His cardinal sin, however, is being tone-deaf to those who have lost loved-ones or income, those suffering from sadness, anxiety and anger. He doesn’t realize how he’s coming across on camera, and, perplexingly, his team isn’t telling him.

It wasn’t until his May 1 press conference that he offered heartfelt condolences to families of COVID-19 fatalities. Much of the goodwill he could have gained was undermined minutes earlier when he walked on camera smiling and, yes, whistling. After a cheerful “Ready?” and “Good afternoon,” his next words were, “Today I’m pleased…,” followed by a somewhat nebulous presentation of his future vision. The condolences came later.

Thirty minutes into the conference and without provocation, he insulted his principle audience: “The great members of the press keep wishing for failure here.” Obviously some bad press is under his skin, perhaps the mishandled topics mentioned above. Disparaging all journalists (or any other profession), however, is unstatesman-like, unwise since he depends on reporters to convey his key messages, and projects lack of personal accountability for his own performance.

After about 50 minutes and without providing any future milestone date for easing restrictions – which is what many of us were waiting for – he smiled again, actually chuckled, and walked off screen.

Such lack of situational awareness undermines everything else said of value, including seemingly sincere messages to families. If he continues this way, he will erode his support numbers and further embolden those who wish to frivolously cast aside health protocols.

A week later he entered the press room and, ignoring his script, remarked, “I was out just enjoying a moment’s sun a couple of hours ago … and I saw the flyby of two C-17 cargo planes honoring our healthcare workers … today we’re seeing thousands of heroes wearing scrubs and masks … We are making progress because millions of Washingtonians have committed themselves … by making really hard personal decisions. As a result, we are beginning to open up our economy.” He then returned to a script that spoke to specific re-opening actions that he’s taking now under the first two phases of his plan. That’s what we need at every press event – real inspiration mixed with strong and clear action statements.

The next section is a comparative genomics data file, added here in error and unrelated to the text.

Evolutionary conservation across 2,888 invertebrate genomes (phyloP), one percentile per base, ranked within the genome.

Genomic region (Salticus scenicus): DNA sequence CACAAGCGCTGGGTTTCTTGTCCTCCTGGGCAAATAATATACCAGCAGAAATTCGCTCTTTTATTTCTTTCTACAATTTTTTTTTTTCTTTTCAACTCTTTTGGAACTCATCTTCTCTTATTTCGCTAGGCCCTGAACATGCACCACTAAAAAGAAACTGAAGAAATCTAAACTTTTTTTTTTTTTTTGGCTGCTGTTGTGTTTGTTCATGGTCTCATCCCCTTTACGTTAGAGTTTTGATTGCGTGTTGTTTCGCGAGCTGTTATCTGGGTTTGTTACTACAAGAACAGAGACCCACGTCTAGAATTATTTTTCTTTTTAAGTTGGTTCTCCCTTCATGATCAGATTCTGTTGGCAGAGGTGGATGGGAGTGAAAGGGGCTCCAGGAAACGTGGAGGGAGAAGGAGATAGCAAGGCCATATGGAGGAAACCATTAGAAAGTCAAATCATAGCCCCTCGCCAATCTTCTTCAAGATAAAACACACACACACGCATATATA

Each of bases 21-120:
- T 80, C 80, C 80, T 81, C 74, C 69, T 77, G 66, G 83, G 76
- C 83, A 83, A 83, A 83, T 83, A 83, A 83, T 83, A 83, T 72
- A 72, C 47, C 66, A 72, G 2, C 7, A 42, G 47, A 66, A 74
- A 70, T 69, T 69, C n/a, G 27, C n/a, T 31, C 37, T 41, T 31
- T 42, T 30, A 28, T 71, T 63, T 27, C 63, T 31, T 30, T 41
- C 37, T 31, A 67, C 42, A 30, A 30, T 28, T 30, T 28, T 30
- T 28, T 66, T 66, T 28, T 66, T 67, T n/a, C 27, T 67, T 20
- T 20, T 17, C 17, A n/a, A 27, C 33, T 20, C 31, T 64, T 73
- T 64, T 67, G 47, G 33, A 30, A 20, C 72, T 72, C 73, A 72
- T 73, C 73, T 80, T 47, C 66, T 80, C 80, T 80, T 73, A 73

I’ve interacted with Gov. Inslee before and believe him to be authentic. His “testing, contact tracing and isolation” and phased re-opening approach feels like the right action to support the value we Americans place on both life and commerce. But before he spends another moment on this or that indicator, he needs to consistently and willfully demonstrate that our priorities are his priorities, that his vision for the future matches our vision for the future, and, above all, that he truly feels our pain.

Mike Paoli owns Tri-Cities Public Relations in Kennewick and was a former reader representative on the Tri-City Herald Editorial Board. He is an Air Force and nuclear industry retiree, crisis communication expert and former air station commander.